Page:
June 16, 2017 | By Craig Kafura

Farewell, Helmut Kohl

By Craig Kafura and Karen Whisler

Former German Chancellor Helmut Kohl has passed away at the age of 87. The Chicago Council on Global Affairs’ long-running public opinion survey asked how Americans felt about Kohl during his term in 1982, 1986, and again in 1990. In a 0-100 ‘thermometer’ scale Americans were fairly neutral with regard to Kohl, ranking him with a median score in the 50’s. This put him in line with leaders such as Nelson Mandela and French President Francois Mitterrand, above European Commission president Jacques Delors and former US President Richard Nixon, and below figures like UK PM Margaret Thatcher, Soviet Premier Mikhail Gorbachev, and then-President George H. W. Bush. 

Yet Kohl’s West Germany—and after 1990, Germany—were consistently warmly regarded by Americans, both during and following his tenure as Chancellor. 

Though Kohl left politics in 2002, his political legacy lives on. Kohl's 1994 cabinet included as minister for the environment and nuclear safety one Dr. Angela Merkel, who now has had a run of political success nearly as long as Kohl’s, serving as Chancellor since 2005. If she wins reelection to her fourth term this fall, she would have the potential to surpass Kohl as the longest-tenured Chancellor in modern German history. 

About

The Chicago Council on Global Affairs highlights critical shifts in American public thinking on US foreign policy through public opinion surveys and research conducted under the Lester Crown Center on US Foreign Policy. 

The annual Chicago Council Survey, first conducted in 1974, is a valuable resource for policymakers, academics, media, and the general public. The Council also surveys American leaders in government, business, academia, think tanks, and religious organizations biennially to compare trends in their thinking with overall trends. And collaborating with partner organizations, the survey team periodically conducts parallel surveys of public opinion in other regions of the world to compare with US public opinion. 

The Running Numbers blog features regular commentary and analysis from the Council’s public opinion and US foreign policy research team, including a series of flash polls of a select group of foreign policy experts to assess their opinions on critical foreign policy topics driving the news.

Archive


| By Craig Kafura

Public Support for Foreign Aid Programs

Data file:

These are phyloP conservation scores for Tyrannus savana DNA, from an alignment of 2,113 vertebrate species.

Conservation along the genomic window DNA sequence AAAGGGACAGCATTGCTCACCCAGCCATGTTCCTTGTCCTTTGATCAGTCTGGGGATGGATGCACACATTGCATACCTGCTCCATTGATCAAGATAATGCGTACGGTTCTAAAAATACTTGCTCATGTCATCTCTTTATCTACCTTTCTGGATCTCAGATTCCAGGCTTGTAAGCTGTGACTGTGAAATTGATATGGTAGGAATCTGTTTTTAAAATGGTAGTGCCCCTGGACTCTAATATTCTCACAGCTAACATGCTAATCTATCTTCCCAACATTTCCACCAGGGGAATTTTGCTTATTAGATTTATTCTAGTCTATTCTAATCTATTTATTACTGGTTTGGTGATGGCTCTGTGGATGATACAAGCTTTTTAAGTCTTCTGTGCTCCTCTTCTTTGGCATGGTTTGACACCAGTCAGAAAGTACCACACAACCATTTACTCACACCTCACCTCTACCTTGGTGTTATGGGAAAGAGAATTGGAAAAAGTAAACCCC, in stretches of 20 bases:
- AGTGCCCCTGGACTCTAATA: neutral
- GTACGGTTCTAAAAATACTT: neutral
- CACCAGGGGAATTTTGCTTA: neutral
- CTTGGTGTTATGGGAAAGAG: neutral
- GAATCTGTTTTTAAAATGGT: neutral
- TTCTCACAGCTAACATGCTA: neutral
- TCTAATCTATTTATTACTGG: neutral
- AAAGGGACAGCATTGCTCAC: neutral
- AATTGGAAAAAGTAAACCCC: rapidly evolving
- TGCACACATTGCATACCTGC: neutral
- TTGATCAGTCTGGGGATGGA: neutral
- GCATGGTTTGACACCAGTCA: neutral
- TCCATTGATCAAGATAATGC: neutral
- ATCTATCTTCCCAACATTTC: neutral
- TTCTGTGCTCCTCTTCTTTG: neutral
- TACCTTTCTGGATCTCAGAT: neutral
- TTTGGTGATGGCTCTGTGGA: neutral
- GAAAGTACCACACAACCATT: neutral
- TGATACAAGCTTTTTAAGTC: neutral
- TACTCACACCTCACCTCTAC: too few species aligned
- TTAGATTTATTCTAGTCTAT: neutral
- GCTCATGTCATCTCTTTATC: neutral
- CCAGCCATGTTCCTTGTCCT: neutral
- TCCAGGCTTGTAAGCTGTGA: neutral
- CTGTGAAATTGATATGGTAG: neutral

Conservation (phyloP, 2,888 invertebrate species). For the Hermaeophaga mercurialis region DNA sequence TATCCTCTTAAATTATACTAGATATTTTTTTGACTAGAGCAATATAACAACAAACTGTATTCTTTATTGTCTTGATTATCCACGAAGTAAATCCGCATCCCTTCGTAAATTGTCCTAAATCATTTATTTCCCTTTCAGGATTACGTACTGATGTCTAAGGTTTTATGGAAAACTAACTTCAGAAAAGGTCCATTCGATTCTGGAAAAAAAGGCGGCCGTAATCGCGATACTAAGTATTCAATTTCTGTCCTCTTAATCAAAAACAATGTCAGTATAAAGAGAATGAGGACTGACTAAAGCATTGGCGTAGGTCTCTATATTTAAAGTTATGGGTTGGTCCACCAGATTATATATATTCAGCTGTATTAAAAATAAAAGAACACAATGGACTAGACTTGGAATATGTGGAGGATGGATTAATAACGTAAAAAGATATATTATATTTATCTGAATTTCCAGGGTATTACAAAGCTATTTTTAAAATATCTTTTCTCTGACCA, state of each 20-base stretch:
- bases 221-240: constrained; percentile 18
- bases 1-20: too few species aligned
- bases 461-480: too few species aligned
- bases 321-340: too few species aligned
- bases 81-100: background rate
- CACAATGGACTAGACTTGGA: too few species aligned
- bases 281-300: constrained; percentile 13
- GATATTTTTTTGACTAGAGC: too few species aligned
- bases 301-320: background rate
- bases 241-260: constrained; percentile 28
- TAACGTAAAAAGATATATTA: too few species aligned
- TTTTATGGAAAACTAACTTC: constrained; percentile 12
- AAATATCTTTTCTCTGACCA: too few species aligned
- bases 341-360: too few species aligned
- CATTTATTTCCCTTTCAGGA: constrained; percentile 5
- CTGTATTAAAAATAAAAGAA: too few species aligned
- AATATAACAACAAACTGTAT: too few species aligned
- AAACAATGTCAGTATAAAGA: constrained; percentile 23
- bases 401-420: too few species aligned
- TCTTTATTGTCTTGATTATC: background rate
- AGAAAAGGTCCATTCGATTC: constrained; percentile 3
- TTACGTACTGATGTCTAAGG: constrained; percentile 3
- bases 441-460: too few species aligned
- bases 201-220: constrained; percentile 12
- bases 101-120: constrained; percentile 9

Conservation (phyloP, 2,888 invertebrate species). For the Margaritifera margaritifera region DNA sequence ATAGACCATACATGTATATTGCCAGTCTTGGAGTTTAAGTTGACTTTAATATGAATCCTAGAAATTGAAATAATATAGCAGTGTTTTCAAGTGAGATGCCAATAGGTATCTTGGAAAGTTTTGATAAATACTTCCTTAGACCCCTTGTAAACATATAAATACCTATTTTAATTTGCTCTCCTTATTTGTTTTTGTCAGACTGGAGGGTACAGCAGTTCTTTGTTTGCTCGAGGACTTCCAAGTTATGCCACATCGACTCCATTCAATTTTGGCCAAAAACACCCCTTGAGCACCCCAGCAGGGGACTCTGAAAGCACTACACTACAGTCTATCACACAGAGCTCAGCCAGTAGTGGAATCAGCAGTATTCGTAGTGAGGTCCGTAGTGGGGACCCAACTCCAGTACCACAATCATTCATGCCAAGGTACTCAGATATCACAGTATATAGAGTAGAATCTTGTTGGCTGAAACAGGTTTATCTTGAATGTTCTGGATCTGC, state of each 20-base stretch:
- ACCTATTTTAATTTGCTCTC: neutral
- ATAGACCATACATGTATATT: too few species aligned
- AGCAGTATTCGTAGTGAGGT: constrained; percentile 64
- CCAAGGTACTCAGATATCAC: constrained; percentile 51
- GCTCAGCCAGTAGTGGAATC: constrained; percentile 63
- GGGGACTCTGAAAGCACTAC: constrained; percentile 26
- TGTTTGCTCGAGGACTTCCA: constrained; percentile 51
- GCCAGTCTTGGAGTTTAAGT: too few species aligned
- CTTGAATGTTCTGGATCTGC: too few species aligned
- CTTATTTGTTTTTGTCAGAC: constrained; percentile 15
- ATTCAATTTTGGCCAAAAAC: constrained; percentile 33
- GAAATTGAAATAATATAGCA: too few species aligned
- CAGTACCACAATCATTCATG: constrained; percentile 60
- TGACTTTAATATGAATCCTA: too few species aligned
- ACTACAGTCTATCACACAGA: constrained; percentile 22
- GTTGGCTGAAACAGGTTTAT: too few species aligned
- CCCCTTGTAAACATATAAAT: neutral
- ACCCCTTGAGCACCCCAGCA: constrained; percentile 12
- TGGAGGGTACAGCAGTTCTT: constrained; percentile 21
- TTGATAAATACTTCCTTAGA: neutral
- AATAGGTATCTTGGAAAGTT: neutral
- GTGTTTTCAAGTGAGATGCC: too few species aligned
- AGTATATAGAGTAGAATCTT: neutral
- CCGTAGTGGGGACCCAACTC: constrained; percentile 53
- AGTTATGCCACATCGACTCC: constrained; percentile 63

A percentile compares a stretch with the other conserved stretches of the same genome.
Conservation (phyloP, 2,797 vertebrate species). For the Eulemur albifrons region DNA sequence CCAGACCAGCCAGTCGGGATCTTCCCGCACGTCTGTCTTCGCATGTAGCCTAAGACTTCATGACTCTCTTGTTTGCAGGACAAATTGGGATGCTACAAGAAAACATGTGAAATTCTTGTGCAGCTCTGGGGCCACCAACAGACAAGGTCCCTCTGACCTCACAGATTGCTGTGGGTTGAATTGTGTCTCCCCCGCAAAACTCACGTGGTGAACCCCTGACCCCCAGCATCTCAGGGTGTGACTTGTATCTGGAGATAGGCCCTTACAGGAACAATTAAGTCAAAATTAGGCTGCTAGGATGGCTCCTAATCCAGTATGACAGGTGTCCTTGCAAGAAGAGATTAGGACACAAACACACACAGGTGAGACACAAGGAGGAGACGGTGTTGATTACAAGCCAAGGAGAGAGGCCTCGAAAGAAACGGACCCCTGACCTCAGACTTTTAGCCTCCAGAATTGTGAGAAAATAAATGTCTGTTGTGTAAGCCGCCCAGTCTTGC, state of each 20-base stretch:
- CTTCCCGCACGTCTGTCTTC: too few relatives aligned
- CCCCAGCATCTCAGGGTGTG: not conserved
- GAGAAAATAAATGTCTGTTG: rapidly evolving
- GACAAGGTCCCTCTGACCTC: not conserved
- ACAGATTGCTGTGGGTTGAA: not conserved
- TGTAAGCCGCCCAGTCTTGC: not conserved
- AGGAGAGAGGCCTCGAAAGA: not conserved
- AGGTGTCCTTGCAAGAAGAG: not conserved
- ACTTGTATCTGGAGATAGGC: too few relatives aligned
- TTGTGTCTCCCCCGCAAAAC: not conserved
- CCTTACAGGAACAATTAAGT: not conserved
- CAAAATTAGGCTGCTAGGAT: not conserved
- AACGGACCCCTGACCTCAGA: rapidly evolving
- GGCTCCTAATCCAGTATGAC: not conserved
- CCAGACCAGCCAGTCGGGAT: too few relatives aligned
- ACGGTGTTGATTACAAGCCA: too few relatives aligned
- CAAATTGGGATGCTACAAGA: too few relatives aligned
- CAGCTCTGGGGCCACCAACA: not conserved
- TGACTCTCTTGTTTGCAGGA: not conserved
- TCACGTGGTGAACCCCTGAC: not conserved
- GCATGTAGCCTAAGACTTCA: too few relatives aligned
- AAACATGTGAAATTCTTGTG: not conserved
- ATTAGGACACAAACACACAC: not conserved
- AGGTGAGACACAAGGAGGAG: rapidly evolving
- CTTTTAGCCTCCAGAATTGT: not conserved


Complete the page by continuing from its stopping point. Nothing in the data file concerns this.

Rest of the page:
Past surveys have found that Americans want to cut US spending on foreign assistance and dramatically overestimate how much the US spends on those programs. When asked to construct their own US budget in the 2018 Chicago Council Survey, Americans allocate far more than the US actually spends. 




| By James Drimalla

Bleak Outlook on US-Russia Relations

A new joint report by the Chicago Council on Global Affairs and the Levada Analytical Center finds experts have little hope for US-Russia relations in the near future.


| By James Drimalla

Millennials' Divergent Views on Global Affairs

Attitudes and beliefs frequently change from generation to generation and a new joint study from the Chicago Council on Global Affairs, CATO Institute, and Charles Koch Institute explores generational differences between the American public on foreign policy issues.



| By Karl Friedhoff

Consequences of Success on the Korean Peninsula

The April 27 inter-Korean summit was largely successful in the eyes of the South Korean public. It has created momentary trust in North Korea, and if that lasts, may lead the public to ask serious questions about the US-South Korea alliance.


| By Karl Friedhoff

The Reunification Spectrum for South Koreans

When it comes to reunification, South Koreans take pause. A quick reunification likely has serious cosequences for the South, and is not much favored by the South Korean public. Instead, the status quo is generally favored, and those views are often conditioned by the actions of North Korea.


| By Karl Friedhoff

Diplomacy in the Air on Korean Peninsula

In the coming months, there will be a flurry of diplomatic activity on the Korean Peninsula. This is good news for many South Koreans, even though the South Korea public still has doubts about North Korea's true intentions.


| By Dzena Berbic, Craig Kafura

America and the Millennial Agenda

Millennials have become the most populous living generation in the United States, overtaking Baby Boomers and Gen Xers in becoming the largest voting body. So what do Millennials want, and what are some of their noticeable generational differences? A recent Chicago Council on Global Affairs event featuring Congresswoman Robin Kelly (D-IL2), former Congressman Bob Dold (R-IL10), POLITICO’s Natasha Korecki, and Council pollster Craig Kafura, discussed Millennial attitudes and the Millennial political agenda.



| By Craig Kafura

O Christmas Tree

Christmas is a widely-celebrated holiday in the United States. Though the Christmas tree remains a popular symbol, Americans are changing the kind of tree they use in their homes—and a small but rising number are opting to celebrate without a tree altogether.